Thoughts On Changes To The Oscars

There are two thoughts when it comes to The Oscars. One thought is that this is Hollywood presenting awards to their best and brightest films and those who contributed to making those films. The other thought is that this is Hollywood giving itself a self-congratulatory pat on the back.

It was announced yesterday that starting in 2020, changes will be made to the Oscar ceremony. The changes are as follows:

  1. Pushing up the air date from the end of February to the beginning of February.
  2. Cutting down the length of the show from four hours to three hours by announcing some awards during commercial breaks. The announcement of the winners of these categories will added later in the broadcast.
  3. Creating a new category entitled “Outstanding Achievement In Popular Film”.

I have to admit that I agree with these changes. Let’s be honest, the Oscars can be boring. As important as categories such as lighting design and set design are, the average movie fan is not watching for these categories. It’s the acting nominees that we care about. Those are the ones that we stay up late to watch.

I also appreciate the new category. It will hopefully give a spotlight to films that are appreciated by fans, but are often overlooked by the Academy because they are not as artsy as other films.

Only time will tell if the changes will raise the declining ratings of the Oscars. I personally hope they do, because I enjoy watching the Oscars, but that is my opinion.


Reminisces Of The 2003 Blackout

There are some events that those who experienced will never forget. No matter how much time passes, they can all recount where they were when the event occurred.

Next week is the 15th anniversary of the blackout of 2003.

At the time, I was a new college graduate, trying to make my way in  the world and find a job in the process. I was in the car with my family when the lights that controlled the traffic went dark. Driving home was pure chaos. Car accident were on nearly every block and glass from the headlights littered the streets. It was a little under two years after 9/11 and many wondered if the loss of electricity was due to another terrorist attack. Fortunately, it was not due to a terror attack. Unfortunately, the power grid went down, affecting most of the Northeastern United States and parts of Canada.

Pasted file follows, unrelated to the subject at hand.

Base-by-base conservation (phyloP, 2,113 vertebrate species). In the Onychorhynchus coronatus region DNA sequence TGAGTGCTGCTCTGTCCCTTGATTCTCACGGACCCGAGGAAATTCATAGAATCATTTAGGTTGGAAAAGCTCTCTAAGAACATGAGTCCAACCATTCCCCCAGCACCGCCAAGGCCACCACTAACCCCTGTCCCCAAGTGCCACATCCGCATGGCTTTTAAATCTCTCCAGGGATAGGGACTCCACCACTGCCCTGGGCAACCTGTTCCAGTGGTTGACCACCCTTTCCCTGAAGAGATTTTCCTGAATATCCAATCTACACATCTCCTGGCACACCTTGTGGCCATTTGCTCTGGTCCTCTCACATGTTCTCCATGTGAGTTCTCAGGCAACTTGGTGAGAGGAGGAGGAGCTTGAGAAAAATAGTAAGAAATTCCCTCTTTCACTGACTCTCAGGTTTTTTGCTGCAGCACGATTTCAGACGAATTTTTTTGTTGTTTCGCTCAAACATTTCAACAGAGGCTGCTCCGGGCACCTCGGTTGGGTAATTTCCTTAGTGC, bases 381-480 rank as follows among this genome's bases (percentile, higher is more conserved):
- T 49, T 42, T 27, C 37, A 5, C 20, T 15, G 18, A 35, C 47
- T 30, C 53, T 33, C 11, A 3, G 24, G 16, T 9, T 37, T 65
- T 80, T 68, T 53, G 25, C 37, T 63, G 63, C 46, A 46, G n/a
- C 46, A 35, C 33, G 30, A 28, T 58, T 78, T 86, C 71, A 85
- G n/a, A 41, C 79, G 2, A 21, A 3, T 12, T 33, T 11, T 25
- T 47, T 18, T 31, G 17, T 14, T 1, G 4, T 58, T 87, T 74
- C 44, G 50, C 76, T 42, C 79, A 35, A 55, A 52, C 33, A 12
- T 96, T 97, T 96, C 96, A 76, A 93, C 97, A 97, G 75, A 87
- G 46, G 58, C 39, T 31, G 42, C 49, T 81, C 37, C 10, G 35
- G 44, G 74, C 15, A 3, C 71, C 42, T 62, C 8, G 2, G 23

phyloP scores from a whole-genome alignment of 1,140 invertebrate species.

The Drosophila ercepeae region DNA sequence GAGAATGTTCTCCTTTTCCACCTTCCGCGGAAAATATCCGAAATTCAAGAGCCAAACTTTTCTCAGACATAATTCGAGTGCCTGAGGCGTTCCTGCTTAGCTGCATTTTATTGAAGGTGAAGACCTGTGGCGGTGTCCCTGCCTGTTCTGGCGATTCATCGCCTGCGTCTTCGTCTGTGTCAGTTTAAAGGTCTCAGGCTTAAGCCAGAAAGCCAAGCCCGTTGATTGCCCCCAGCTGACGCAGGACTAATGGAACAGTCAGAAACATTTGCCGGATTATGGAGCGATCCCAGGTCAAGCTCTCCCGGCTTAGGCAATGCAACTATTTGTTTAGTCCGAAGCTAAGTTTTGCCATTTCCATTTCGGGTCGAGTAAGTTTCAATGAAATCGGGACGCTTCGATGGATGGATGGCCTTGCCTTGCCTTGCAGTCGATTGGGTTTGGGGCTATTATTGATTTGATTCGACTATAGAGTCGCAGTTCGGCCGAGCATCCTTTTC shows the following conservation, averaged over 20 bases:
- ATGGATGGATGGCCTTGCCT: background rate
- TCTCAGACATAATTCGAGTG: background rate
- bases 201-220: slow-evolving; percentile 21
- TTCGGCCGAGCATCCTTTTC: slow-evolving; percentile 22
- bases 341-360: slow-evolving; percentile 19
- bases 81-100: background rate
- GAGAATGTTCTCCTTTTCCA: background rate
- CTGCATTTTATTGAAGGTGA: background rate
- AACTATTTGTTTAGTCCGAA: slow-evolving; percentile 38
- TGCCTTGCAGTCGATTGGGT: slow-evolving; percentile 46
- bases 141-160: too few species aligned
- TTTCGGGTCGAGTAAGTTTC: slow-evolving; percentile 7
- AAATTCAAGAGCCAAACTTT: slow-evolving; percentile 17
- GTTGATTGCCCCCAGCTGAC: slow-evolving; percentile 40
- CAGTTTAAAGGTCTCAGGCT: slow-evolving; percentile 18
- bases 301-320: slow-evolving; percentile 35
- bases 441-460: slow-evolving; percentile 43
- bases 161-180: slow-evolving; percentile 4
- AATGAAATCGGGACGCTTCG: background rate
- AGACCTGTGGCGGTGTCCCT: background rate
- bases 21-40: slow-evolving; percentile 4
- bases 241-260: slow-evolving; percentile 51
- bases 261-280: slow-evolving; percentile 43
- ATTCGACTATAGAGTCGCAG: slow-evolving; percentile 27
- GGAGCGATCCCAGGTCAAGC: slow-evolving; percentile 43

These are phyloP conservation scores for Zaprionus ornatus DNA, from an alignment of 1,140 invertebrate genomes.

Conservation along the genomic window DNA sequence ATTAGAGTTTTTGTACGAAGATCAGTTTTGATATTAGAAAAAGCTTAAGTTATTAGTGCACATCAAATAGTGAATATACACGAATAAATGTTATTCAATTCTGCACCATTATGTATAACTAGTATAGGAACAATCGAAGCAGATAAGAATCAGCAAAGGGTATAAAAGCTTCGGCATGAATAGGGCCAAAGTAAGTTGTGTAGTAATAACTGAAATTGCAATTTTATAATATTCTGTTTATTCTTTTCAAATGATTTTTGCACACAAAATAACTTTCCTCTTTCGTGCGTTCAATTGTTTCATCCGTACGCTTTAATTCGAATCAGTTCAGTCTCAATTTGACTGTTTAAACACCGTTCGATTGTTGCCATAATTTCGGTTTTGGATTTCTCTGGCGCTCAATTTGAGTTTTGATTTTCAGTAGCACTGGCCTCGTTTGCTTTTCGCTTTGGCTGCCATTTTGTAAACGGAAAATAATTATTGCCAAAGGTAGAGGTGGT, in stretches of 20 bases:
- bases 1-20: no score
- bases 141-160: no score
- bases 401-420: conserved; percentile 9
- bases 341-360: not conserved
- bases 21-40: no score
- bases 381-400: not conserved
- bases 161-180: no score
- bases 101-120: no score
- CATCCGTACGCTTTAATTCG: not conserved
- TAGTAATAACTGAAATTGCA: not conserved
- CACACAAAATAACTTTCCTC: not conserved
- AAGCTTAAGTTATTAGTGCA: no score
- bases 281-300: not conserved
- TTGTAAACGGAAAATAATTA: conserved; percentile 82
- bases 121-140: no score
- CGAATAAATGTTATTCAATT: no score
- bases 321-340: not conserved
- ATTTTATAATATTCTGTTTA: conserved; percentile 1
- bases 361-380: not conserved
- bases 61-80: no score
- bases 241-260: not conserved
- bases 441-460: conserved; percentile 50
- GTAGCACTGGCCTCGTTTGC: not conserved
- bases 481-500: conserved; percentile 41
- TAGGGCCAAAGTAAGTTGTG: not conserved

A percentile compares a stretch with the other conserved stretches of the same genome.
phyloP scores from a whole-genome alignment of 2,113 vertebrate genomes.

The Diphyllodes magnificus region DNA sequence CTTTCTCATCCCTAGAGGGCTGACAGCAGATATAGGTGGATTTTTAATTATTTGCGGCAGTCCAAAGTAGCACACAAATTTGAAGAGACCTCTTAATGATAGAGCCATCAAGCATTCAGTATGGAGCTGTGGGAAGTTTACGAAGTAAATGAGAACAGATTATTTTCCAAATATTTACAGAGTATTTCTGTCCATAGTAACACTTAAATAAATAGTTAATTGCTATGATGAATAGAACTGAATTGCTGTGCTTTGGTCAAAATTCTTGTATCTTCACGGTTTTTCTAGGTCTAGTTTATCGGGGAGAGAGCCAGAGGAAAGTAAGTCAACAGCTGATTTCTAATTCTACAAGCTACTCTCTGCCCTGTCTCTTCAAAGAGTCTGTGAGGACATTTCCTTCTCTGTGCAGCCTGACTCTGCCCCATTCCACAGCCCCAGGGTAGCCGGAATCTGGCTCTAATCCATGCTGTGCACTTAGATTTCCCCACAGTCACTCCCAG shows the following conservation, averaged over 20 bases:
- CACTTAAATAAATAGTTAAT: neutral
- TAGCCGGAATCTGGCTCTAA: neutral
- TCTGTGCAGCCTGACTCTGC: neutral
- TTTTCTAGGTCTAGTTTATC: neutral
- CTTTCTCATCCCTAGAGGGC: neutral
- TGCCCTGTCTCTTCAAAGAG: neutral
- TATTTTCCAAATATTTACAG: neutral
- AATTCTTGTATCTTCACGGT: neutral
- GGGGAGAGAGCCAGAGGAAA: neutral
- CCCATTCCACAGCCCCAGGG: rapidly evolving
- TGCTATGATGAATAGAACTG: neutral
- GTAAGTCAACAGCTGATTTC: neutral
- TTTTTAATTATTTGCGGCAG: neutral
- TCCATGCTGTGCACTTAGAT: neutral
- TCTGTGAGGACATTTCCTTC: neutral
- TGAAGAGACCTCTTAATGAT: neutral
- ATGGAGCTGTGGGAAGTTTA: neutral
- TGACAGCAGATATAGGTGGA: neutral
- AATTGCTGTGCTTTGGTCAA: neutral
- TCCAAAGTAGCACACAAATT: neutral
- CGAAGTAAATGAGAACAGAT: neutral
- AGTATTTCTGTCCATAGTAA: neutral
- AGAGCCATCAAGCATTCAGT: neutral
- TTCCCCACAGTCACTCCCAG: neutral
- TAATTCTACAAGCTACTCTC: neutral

The only store that was open was the local pizza parlor, because they ran on gas and not electricity. Neighbors got together to eat outside, pooling their food to prevent it from going bad. It was almost like in the darkness, people came together to survive those few days,

In the end, the electricity returned and life went back to normal. I got my first job and moved on since those memorable days. But I will never forget the 2003 blackout.



Star Wars Character Review: Vice Admiral Holdo/General Hux/Captain Phasma

*Warning: This post contains spoilers about the new characters that were introduced to audiences for the episodes seven and eight in the Star Wars franchise. Read at your own risk if you have not seen The Force Awakens Or The Last Jedi.

There is something to be said about a well written, human character. They leap off the page and speak to us as if they were right in front us, as flesh and blood human beings, instead of fictional creations.

In this series of weekly blog posts, I will examine character using the characters from Star Wars to explore how writers can create fully dimensional, human characters that audiences and readers can relate to.